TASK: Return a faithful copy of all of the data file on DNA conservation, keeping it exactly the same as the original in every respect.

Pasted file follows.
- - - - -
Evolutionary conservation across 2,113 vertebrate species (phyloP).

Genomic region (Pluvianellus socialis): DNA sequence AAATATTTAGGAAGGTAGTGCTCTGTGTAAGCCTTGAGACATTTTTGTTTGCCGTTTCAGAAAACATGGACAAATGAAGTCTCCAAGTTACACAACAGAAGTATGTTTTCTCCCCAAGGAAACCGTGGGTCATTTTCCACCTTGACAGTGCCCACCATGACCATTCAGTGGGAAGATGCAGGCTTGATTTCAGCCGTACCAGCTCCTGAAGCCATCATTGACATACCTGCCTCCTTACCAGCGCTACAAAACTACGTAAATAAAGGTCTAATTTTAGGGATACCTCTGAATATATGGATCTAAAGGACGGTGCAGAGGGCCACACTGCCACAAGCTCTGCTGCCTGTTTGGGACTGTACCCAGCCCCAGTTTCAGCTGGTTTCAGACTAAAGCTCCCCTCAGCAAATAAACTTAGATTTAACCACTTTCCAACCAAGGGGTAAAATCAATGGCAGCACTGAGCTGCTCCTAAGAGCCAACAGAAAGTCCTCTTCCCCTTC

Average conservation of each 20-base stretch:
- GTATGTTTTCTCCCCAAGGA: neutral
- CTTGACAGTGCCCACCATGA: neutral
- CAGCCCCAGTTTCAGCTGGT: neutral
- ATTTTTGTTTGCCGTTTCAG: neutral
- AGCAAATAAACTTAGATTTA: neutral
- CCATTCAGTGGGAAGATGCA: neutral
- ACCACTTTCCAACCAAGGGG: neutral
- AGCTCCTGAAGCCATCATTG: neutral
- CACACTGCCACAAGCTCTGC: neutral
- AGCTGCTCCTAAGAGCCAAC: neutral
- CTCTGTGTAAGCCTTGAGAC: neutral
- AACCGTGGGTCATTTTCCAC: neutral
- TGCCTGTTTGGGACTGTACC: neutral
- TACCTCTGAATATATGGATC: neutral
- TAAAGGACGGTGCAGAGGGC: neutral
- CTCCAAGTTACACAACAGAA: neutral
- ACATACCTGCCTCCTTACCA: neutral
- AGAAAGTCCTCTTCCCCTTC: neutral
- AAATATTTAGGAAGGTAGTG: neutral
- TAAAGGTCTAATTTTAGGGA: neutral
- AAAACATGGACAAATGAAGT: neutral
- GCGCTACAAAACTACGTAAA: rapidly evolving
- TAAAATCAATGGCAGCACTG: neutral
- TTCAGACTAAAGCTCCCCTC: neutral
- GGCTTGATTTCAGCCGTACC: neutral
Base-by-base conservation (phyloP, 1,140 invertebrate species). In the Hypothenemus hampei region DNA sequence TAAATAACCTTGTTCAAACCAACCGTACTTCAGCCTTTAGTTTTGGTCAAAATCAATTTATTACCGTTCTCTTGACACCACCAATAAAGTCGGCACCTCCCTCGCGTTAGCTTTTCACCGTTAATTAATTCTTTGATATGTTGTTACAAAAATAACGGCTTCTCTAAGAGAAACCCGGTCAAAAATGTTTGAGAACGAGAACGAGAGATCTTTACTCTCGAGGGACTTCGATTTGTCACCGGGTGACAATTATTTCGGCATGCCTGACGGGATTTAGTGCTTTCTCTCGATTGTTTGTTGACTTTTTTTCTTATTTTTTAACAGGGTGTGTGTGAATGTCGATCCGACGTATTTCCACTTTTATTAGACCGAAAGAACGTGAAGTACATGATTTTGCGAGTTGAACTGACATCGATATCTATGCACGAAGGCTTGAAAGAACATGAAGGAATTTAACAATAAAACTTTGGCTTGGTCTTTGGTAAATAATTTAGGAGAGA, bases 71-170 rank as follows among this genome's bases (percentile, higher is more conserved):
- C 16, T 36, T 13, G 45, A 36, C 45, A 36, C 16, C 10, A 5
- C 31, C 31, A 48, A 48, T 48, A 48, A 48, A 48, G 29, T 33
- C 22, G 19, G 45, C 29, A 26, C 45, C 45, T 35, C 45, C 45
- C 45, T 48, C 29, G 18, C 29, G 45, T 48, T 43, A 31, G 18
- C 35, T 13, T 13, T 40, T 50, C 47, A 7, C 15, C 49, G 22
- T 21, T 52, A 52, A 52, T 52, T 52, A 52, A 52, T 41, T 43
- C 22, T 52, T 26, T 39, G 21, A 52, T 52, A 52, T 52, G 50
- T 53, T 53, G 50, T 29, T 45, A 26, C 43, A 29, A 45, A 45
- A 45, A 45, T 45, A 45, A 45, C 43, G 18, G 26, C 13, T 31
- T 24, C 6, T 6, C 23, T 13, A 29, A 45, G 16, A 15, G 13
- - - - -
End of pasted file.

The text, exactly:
Evolutionary conservation across 2,113 vertebrate species (phyloP).

Genomic region (Pluvianellus socialis): DNA sequence AAATATTTAGGAAGGTAGTGCTCTGTGTAAGCCTTGAGACATTTTTGTTTGCCGTTTCAGAAAACATGGACAAATGAAGTCTCCAAGTTACACAACAGAAGTATGTTTTCTCCCCAAGGAAACCGTGGGTCATTTTCCACCTTGACAGTGCCCACCATGACCATTCAGTGGGAAGATGCAGGCTTGATTTCAGCCGTACCAGCTCCTGAAGCCATCATTGACATACCTGCCTCCTTACCAGCGCTACAAAACTACGTAAATAAAGGTCTAATTTTAGGGATACCTCTGAATATATGGATCTAAAGGACGGTGCAGAGGGCCACACTGCCACAAGCTCTGCTGCCTGTTTGGGACTGTACCCAGCCCCAGTTTCAGCTGGTTTCAGACTAAAGCTCCCCTCAGCAAATAAACTTAGATTTAACCACTTTCCAACCAAGGGGTAAAATCAATGGCAGCACTGAGCTGCTCCTAAGAGCCAACAGAAAGTCCTCTTCCCCTTC

Average conservation of each 20-base stretch:
- GTATGTTTTCTCCCCAAGGA: neutral
- CTTGACAGTGCCCACCATGA: neutral
- CAGCCCCAGTTTCAGCTGGT: neutral
- ATTTTTGTTTGCCGTTTCAG: neutral
- AGCAAATAAACTTAGATTTA: neutral
- CCATTCAGTGGGAAGATGCA: neutral
- ACCACTTTCCAACCAAGGGG: neutral
- AGCTCCTGAAGCCATCATTG: neutral
- CACACTGCCACAAGCTCTGC: neutral
- AGCTGCTCCTAAGAGCCAAC: neutral
- CTCTGTGTAAGCCTTGAGAC: neutral
- AACCGTGGGTCATTTTCCAC: neutral
- TGCCTGTTTGGGACTGTACC: neutral
- TACCTCTGAATATATGGATC: neutral
- TAAAGGACGGTGCAGAGGGC: neutral
- CTCCAAGTTACACAACAGAA: neutral
- ACATACCTGCCTCCTTACCA: neutral
- AGAAAGTCCTCTTCCCCTTC: neutral
- AAATATTTAGGAAGGTAGTG: neutral
- TAAAGGTCTAATTTTAGGGA: neutral
- AAAACATGGACAAATGAAGT: neutral
- GCGCTACAAAACTACGTAAA: rapidly evolving
- TAAAATCAATGGCAGCACTG: neutral
- TTCAGACTAAAGCTCCCCTC: neutral
- GGCTTGATTTCAGCCGTACC: neutral
Base-by-base conservation (phyloP, 1,140 invertebrate species). In the Hypothenemus hampei region DNA sequence TAAATAACCTTGTTCAAACCAACCGTACTTCAGCCTTTAGTTTTGGTCAAAATCAATTTATTACCGTTCTCTTGACACCACCAATAAAGTCGGCACCTCCCTCGCGTTAGCTTTTCACCGTTAATTAATTCTTTGATATGTTGTTACAAAAATAACGGCTTCTCTAAGAGAAACCCGGTCAAAAATGTTTGAGAACGAGAACGAGAGATCTTTACTCTCGAGGGACTTCGATTTGTCACCGGGTGACAATTATTTCGGCATGCCTGACGGGATTTAGTGCTTTCTCTCGATTGTTTGTTGACTTTTTTTCTTATTTTTTAACAGGGTGTGTGTGAATGTCGATCCGACGTATTTCCACTTTTATTAGACCGAAAGAACGTGAAGTACATGATTTTGCGAGTTGAACTGACATCGATATCTATGCACGAAGGCTTGAAAGAACATGAAGGAATTTAACAATAAAACTTTGGCTTGGTCTTTGGTAAATAATTTAGGAGAGA, bases 71-170 rank as follows among this genome's bases (percentile, higher is more conserved):
- C 16, T 36, T 13, G 45, A 36, C 45, A 36, C 16, C 10, A 5
- C 31, C 31, A 48, A 48, T 48, A 48, A 48, A 48, G 29, T 33
- C 22, G 19, G 45, C 29, A 26, C 45, C 45, T 35, C 45, C 45
- C 45, T 48, C 29, G 18, C 29, G 45, T 48, T 43, A 31, G 18
- C 35, T 13, T 13, T 40, T 50, C 47, A 7, C 15, C 49, G 22
- T 21, T 52, A 52, A 52, T 52, T 52, A 52, A 52, T 41, T 43
- C 22, T 52, T 26, T 39, G 21, A 52, T 52, A 52, T 52, G 50
- T 53, T 53, G 50, T 29, T 45, A 26, C 43, A 29, A 45, A 45
- A 45, A 45, T 45, A 45, A 45, C 43, G 18, G 26, C 13, T 31
- T 24, C 6, T 6, C 23, T 13, A 29, A 45, G 16, A 15, G 13